Ecological Theories in the Anthropocene: Exploring Human-Wildlife Conflict in the Makgadikgadi region of Botswana

Ms Katherine Orrick1

1Yale Univeristy – Forestry And Environmental Studies, New Haven, United States, 2Round River Conservation Studies, Salk Lake City, United States


Ecological concepts help link theory to conservation practice. By applying theories of species interactions to fieldwork, one can grasp a much greater understanding and inner-workings of an ecological system. Recent bodies of literature highlight the impact that humans, a super-predator, have on carnivores. This downgrade of carnivores from apex to mesopredator may lead to spatiotemporal partitioning and cause cascade effects on the rest of the surrounding environment (Oriol-Cotterill et al 2015). The idea of the human-caused Landscape of Fear (LOF) for apex predators has been seen as distinct and separate from natural impacts or resources. It can also be shaped by the diversity and size of the species community and how accurate the animal can predict being attacked (Bleicher 2017). I apply these theoretical concepts to the Makgadikgadi region of Botswana to help understand the dynamics of human-wildlife conflict (HWC). Where gaps exist I develop new or alternative theories, including predators LOF being shaped either by intraspecific competition or by humans. Humans use the landscape in different ways and unique from other species (McIntyre & Hobbs 1999), so these documented spatio-temporal or behavioural shifts are dissimilar to predator-prey concepts or even apex-mesopredator theories. The individual ecological needs, and animal abundances, for each facet of this system is critical for understanding the fundamental drivers of wildlife behavior and movements. Region-specific studies also help further develop and strengthen these ecological theories in the era of the Anthropocene.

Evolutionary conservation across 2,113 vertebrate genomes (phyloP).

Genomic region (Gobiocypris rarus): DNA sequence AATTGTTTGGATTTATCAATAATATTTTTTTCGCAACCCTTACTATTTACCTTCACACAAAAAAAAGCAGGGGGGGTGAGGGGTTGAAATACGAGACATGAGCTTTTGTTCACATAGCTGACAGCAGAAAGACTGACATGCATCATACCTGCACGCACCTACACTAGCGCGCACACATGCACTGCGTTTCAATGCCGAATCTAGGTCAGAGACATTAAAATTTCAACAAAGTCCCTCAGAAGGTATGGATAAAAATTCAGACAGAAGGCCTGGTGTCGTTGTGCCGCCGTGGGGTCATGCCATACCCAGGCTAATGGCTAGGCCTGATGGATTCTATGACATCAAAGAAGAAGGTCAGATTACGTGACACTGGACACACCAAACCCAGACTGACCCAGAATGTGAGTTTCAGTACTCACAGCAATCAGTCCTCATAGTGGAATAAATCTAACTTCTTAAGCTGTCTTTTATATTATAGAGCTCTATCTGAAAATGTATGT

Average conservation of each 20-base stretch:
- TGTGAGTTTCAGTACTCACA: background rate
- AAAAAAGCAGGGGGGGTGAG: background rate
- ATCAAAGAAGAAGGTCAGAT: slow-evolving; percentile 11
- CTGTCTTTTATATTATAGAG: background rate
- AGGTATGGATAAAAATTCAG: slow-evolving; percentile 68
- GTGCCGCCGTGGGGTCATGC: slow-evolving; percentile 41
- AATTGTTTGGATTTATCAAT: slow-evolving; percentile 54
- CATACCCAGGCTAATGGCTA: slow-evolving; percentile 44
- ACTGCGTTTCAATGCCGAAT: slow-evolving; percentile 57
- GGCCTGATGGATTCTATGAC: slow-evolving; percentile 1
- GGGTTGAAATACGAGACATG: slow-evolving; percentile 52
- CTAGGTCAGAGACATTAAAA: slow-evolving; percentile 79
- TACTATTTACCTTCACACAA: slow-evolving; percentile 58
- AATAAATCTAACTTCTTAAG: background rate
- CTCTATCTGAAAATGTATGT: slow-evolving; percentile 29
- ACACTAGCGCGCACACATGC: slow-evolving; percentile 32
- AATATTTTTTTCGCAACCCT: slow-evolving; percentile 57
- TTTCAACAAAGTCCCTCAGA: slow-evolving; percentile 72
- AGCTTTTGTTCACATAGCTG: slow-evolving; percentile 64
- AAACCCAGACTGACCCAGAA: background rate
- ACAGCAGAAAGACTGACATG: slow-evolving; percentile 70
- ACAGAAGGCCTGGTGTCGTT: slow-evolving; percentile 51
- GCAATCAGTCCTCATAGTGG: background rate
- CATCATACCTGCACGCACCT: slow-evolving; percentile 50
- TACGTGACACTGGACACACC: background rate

Kaggie is currently a Ph.D. student at Yale University where her studies focus on Human/Wildlife Conflict in the Makgadikgadi/Nxai Pans of Botswana. She received a MA in Conservation Biology at Columbia University in 2015 where her thesis focused on anthropogenic features that influence elephant movement. Kaggie has been working with Round River in Botswana since September 2015.

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